50 Years After the Kerner Commission


When dozens of urban areas across the country erupted in flames in the late 1960s, a commission appointed by President Lyndon B. Johnson concluded that pervasive poverty and racism were major causes of the unrest.

Fifty years later, those twin conditions are again causing friction in American society, say the authors of a new report, who include the last living member of the National Advisory Commission on Civil Disorders. The report calls for a commitment by political leaders to large-scale social spending at a time when the administration of President Trump and a Republican-controlled Congress are preparing for drastic cuts to programs for low-income families and individuals.

“Healing our Divided Society,” a report to be released Tuesday by the Eisenhower Foundation, acknowledges strides in closing the economic, social and political gaps between racial groups in America. The African American and Hispanic middle classes have grown significantly, and the United States elected and reelected a black man as president.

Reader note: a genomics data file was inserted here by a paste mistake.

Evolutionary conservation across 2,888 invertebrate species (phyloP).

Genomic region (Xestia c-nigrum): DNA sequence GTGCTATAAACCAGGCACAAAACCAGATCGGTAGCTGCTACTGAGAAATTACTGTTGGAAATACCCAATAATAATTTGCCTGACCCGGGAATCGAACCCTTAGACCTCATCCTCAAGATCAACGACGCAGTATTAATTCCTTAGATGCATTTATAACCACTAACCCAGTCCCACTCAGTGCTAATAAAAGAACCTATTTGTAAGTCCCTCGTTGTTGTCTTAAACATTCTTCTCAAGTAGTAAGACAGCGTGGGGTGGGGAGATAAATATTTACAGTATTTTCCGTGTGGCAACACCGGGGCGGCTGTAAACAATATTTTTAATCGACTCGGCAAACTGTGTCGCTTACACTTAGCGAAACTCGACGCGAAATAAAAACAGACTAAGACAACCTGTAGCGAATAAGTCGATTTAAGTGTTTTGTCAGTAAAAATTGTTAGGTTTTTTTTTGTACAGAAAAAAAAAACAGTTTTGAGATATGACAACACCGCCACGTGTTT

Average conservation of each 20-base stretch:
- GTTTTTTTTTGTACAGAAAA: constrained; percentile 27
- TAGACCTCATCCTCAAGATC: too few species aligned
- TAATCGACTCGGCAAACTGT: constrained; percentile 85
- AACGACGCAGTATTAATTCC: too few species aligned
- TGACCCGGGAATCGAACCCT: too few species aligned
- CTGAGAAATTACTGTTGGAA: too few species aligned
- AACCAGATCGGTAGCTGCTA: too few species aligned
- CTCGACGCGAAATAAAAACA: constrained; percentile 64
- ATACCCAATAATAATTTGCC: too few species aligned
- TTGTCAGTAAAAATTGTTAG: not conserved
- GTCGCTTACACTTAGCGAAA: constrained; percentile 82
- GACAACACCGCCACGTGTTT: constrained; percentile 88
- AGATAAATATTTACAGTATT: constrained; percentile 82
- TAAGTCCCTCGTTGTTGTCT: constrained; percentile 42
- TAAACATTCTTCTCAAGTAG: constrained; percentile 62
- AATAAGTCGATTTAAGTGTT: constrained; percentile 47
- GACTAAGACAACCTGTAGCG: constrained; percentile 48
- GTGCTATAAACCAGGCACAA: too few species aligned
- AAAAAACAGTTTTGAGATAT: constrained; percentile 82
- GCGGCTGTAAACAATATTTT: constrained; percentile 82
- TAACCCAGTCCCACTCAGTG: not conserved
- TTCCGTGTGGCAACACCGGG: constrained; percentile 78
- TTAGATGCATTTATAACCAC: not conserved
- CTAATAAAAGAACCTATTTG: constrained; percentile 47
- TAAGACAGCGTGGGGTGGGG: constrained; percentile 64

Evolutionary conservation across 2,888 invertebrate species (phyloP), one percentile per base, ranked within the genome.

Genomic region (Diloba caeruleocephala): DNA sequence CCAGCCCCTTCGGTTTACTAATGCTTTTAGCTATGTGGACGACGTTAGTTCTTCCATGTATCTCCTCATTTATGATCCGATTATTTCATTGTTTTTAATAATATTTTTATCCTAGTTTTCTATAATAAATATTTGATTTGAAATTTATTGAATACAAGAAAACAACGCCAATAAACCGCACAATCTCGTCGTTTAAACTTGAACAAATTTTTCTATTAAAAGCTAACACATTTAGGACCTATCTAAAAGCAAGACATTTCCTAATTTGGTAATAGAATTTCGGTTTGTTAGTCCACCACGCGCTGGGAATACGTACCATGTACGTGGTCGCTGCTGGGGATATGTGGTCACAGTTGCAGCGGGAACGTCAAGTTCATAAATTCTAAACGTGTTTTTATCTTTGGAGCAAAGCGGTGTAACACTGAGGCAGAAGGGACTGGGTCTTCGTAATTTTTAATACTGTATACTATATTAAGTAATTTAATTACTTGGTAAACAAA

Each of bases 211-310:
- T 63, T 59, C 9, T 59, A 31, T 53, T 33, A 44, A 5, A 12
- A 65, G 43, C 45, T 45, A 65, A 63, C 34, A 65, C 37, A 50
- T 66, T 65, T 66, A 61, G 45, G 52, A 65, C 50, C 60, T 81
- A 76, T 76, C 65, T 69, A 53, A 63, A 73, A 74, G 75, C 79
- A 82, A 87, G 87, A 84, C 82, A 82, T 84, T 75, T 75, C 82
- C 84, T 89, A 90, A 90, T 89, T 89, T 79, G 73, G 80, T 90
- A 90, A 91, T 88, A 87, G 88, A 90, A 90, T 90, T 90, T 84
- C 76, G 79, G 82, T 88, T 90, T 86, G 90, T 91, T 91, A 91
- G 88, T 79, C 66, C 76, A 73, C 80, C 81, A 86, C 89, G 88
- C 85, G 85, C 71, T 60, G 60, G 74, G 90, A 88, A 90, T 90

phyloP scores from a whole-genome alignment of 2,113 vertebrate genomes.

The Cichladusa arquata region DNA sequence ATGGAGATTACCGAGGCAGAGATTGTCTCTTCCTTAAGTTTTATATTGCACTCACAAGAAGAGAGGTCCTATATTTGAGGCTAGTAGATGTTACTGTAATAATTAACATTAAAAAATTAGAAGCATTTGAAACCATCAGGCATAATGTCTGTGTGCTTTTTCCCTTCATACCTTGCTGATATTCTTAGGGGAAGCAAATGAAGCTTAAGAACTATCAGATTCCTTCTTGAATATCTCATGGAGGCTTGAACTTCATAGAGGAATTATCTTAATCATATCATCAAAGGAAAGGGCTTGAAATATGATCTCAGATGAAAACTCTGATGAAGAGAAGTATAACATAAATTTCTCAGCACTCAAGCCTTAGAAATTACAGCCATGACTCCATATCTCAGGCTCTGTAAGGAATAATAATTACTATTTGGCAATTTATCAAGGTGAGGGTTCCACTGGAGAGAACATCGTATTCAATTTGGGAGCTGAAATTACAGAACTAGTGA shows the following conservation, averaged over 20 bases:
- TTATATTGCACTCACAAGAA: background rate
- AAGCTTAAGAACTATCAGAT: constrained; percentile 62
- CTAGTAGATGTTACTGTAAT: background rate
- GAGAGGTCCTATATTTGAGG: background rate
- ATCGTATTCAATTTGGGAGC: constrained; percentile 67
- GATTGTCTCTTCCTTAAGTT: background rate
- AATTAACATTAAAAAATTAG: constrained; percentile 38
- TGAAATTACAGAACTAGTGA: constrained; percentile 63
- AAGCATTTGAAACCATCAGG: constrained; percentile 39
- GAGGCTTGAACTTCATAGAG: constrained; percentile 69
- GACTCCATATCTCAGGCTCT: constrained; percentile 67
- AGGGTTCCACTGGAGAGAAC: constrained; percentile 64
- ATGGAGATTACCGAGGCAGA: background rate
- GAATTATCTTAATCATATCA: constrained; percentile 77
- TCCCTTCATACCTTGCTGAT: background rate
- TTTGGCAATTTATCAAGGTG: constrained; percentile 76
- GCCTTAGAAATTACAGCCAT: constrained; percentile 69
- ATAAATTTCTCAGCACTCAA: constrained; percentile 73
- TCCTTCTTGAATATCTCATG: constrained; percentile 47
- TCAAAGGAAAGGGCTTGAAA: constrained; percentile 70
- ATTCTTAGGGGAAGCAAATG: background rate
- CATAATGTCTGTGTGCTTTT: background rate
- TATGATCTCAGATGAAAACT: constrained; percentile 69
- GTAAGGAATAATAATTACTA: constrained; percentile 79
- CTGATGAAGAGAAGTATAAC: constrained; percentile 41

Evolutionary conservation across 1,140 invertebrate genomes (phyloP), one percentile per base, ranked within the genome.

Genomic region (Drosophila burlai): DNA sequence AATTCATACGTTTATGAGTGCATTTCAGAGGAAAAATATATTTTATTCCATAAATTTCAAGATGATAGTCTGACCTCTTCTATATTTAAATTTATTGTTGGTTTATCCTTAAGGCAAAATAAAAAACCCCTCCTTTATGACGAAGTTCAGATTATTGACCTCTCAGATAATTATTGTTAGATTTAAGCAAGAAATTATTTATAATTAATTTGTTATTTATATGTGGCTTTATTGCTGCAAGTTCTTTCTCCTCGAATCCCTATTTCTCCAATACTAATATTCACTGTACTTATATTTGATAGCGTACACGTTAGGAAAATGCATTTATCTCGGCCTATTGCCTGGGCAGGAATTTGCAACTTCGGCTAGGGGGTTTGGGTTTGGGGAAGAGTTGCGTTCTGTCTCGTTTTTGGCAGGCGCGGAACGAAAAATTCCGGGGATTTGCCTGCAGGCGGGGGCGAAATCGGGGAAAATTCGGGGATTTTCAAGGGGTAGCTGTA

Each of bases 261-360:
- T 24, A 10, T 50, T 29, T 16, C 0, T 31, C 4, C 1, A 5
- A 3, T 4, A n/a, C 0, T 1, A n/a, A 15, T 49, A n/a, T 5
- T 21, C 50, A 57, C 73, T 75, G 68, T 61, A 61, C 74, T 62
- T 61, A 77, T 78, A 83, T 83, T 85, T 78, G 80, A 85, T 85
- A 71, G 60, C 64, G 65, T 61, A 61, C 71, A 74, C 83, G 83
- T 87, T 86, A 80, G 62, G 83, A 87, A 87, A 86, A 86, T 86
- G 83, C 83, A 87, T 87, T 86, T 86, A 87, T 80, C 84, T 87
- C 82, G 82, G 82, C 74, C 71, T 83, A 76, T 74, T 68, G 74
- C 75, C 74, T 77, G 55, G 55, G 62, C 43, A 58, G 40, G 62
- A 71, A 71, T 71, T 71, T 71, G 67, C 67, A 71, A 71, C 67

But since the late 1960s, the percentage of American children living in poverty has increased, income inequality and the wealth gap have widened, and segregation has crept back into schools and neighborhoods.

“Racial and ethnic inequality is still with us. It’s a real problem and it is worsening,” said Fred Harris, a former senator and member of the panel that came to be known as the Kerner Commission, named for its chairman, Otto Kerner Jr., a Democrat who was then governor of Illinois.” 


The Kerner Omission.

Fifty years after the so-called “Kerner Commission,” a landmark federal report on race, poverty, and violence, the missed opportunities are plain to see. Despite the commission’s focus on economic and racial inequality the Johnson and Nixon administrations turned the so-called “War on Poverty” into a “War on Crime,” the destructive vestiges of which are with us today.

Nicole Lewis has a feature story in THE MARSHALL PROJECT

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